Sri Lanka’s new Prime Minister Ranil Wickremesinghe has said he looks forward to closer ties with India during his term and thanked India for its economic assistance to the country as it tackles the worst economic crisis since independence.
Wickremesinghe, 73, was sworn-in as Sri Lanka’s 26th prime minister on Thursday to stabilise the country’s debt-ridden economy and end the political turmoil.
“I want a closer relationship and I want to thank Prime Minister (Narendra) Modi,” Wickremesinghe said, referring to the Indian economic assistance to his country.
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His remarks came during a religious ceremony held here last night after he took the oath.
India has committed more than $3 billion to debt-ridden Sri Lanka in loans, credit lines and credit swaps since January this year.
India on Thursday said it looked forward to working with the new Sri Lankan government formed in accordance with the democratic processes and New Delhi’s commitment to the people of the island nation will continue.
Read | Ranil Wickremesinghe: Sri Lanka’s new, and old, PM
The 73-year-old United National Party (UNP) leader took over as the prime minister as the country was without a government since Monday when President Gotabaya Rajapaksa’s elder brother and prime minister Mahinda Rajapaksa resigned after violence erupted following an attack on the anti-government protesters by his supporters.
The attack triggered widespread violence against Rajapaksa loyalists, leaving nine people dead and wounding over 200 others.
Wickremesinghe said his focus was limited to tackling the economic crisis.
“I want to settle this problem to ensure the supply of petrol, diesel and electricity to the people,” Wickremesinghe said.
Sri Lanka is facing its worst economic crisis since gaining independence from Britain in 1948. The crisis is caused in part by a lack of foreign currency, which has meant that the country cannot afford to pay for imports of staple foods and fuel, leading to acute shortages and very high prices.
“I will do the job that I have undertaken to do”.
Asked if he could sustain his premiership in the 225-member Parliament since he only has only one seat, he said: “I will prove the majority when it comes to that”.
Referring to the islandwide protests, Wickremesinghe said the main protest near president Gotabaya Rajapaksa’s secretariat for over a month now would be allowed to continue.
“I will talk to them (protesters) if they are willing,” he said.
Asked if he feared protest demanding him to quit, he said he would face them.
“If I can undertake the job to handle the economic crisis, I will handle that too,” he said.
Wickremesinghe was appointed the Prime Minister as the main Opposition Samagi Jana Balawegaya (SJB) party and the third-largest party Janatha Vimukthi Peramuna (JVP) attached tough conditions, such as the resignation of President Rajapaksa, to lead the interim government.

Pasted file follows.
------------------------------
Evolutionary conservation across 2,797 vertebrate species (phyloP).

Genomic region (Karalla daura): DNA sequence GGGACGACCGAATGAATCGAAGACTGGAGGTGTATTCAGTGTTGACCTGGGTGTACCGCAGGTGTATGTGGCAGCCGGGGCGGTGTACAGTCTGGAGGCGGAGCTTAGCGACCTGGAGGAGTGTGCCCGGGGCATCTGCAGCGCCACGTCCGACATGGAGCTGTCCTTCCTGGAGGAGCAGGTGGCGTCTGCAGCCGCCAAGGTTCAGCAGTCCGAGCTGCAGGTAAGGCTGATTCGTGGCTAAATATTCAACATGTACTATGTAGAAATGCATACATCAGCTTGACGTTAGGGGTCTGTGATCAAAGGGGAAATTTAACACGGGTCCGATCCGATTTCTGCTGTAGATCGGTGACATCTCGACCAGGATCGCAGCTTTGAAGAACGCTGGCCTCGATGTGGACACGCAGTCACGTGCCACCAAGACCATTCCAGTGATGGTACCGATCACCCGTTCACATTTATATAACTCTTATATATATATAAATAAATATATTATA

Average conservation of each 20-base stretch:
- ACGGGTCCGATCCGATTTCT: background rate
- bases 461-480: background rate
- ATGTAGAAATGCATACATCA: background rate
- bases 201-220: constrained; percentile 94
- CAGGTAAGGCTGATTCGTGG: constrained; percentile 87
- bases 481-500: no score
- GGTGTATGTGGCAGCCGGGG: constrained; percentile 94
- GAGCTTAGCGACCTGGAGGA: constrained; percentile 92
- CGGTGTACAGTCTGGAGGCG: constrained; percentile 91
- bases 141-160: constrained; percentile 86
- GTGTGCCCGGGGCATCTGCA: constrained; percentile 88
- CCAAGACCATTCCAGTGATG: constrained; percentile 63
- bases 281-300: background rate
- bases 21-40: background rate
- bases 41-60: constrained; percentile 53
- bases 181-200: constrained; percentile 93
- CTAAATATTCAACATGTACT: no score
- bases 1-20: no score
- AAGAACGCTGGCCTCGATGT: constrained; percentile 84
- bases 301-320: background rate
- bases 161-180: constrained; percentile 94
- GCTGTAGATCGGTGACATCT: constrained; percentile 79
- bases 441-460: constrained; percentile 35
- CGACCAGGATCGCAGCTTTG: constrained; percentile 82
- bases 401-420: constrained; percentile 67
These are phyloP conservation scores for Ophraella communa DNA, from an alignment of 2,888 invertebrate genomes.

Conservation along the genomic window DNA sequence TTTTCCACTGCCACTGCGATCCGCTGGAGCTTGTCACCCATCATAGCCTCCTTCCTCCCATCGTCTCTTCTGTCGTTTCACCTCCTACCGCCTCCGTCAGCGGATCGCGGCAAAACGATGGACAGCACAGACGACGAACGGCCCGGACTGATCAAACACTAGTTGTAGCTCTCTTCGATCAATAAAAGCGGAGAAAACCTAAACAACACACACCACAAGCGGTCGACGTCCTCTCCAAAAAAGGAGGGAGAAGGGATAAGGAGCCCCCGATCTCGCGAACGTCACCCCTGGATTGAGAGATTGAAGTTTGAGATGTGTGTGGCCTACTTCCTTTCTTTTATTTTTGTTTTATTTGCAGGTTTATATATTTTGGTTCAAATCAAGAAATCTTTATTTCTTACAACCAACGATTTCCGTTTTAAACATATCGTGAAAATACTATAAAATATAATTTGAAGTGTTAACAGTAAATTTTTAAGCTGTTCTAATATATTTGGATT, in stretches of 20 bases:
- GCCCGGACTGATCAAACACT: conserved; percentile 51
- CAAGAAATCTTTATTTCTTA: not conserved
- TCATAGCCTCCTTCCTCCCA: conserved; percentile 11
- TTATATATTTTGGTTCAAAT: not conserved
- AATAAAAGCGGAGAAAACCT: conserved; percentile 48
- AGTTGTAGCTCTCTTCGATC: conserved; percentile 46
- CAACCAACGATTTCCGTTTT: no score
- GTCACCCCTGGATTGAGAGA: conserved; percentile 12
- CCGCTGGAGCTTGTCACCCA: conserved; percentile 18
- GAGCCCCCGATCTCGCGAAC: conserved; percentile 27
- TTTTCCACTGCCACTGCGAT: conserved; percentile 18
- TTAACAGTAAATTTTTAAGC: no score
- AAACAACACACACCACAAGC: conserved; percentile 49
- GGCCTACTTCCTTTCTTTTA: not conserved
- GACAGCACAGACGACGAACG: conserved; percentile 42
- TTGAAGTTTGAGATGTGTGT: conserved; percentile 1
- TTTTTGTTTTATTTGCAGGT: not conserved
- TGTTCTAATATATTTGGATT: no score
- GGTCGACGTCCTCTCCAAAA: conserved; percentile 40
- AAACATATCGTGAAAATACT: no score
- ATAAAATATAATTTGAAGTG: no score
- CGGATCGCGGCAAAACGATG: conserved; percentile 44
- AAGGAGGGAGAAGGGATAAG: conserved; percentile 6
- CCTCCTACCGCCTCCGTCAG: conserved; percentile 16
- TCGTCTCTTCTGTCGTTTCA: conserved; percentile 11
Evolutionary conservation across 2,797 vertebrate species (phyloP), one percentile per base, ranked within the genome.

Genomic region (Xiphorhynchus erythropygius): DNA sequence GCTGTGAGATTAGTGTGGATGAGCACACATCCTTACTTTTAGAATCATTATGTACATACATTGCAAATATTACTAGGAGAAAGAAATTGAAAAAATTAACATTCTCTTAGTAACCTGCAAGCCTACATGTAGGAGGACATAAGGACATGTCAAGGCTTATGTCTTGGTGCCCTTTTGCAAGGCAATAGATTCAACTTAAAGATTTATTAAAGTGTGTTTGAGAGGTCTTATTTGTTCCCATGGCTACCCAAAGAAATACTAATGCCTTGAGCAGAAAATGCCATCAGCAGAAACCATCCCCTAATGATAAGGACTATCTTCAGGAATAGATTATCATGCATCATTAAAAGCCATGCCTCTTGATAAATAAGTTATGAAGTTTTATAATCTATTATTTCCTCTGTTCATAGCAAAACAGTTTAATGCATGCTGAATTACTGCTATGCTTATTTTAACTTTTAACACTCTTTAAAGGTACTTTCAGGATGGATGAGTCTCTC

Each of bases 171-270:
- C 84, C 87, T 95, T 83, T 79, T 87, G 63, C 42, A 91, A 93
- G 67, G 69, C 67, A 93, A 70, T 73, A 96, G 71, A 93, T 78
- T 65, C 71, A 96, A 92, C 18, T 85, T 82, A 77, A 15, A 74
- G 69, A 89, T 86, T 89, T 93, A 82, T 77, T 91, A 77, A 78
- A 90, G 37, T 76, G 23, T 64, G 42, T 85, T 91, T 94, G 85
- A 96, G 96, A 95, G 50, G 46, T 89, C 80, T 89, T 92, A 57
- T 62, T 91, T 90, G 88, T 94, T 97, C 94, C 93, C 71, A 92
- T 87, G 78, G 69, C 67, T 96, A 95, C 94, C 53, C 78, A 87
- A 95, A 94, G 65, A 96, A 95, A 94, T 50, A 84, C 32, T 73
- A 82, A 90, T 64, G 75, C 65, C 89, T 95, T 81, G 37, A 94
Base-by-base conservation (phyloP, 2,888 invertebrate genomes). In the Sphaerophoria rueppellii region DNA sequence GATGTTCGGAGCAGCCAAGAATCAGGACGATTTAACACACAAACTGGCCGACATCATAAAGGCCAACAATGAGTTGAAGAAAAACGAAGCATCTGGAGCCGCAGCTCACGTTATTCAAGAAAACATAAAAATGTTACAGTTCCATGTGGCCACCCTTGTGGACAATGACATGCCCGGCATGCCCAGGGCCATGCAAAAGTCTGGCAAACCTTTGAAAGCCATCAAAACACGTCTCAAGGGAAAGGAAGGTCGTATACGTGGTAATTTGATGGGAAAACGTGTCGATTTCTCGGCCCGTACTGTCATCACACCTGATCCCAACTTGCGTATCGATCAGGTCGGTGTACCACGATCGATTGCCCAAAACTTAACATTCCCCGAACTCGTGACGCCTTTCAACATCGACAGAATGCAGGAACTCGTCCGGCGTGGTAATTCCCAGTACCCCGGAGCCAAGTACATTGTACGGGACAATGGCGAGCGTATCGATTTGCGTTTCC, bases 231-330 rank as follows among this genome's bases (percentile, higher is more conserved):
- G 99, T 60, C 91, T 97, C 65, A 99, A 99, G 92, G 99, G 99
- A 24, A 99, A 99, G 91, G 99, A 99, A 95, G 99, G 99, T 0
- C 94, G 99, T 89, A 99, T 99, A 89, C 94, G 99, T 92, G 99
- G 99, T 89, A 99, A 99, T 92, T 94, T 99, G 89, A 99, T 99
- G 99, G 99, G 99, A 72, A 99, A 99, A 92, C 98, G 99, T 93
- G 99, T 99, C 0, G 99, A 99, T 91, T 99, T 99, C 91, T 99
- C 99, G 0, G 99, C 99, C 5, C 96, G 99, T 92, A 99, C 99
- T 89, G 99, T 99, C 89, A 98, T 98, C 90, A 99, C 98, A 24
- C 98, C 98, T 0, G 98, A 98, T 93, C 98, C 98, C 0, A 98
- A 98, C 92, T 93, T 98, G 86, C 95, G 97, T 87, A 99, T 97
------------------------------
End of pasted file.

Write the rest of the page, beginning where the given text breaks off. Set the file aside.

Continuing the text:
Wickremesinghe heads the interim government in which all political parties are to be stakeholders for a limited period before facilitating a parliamentary election.
Members of the ruling Sri Lanka Podujana Peramuna (SLPP), a section of the main Opposition SJB and several other parties have expressed their support to show a majority for Wickremesinghe in Parliament, sources said.
However, several factions opposed the move to appoint Wickremesinghe as the new Prime Minister.
The JVP and the Tamil National Alliance claimed that his appointment was unconstitutional.
The veteran politician is seen as being close to the Rajapaksa clan. But he does not currently command much support from the Opposition or among the public. It remains to be seen if he can prove his majority in the 225-member Parliament.
“We will allow him space,” Weerasumana Weerasinghe of the Communist Party said.
Former President Maithripala Sirisena’s Sri Lanka Freedom Party party said its central committee would meet this morning to make a decision.
The trade union cum political party for the plantation community of Indian-origin, Ceylon Workers’ Congress, said they would support Wickremesinghe.
Sri Lanka’s worst economic crisis has provoked widespread protests calling for political reform and the resignation of President Gotabaya Rajapaksa. On April 1, President Rajapaksa imposed a state of emergency, lifting it five days later. The government reimposed a state of emergency on May 6 after police fired teargas and arrested students protesting near parliament, which was adjourned until May 17.
Although the protests have been overwhelmingly peaceful, the police fatally shot a protester on April 19, and on several occasions have used teargas and water cannons against protesters. The authorities have made numerous arrests and repeatedly imposed curfews.
The political crisis was triggered in late March when people hurt by long hours of power cuts and essential shortages took to the streets demanding the resignation of the government.
President Rajapaksa sacked his cabinet and appointed a younger cabinet as a response to the demand for resignation. A continuous protest opposite his secretariat has now gone on for well over a month.
On Monday, his brother Mahinda Rajapaksa resigned as the prime minister to make way for the president to appoint an interim all political party government.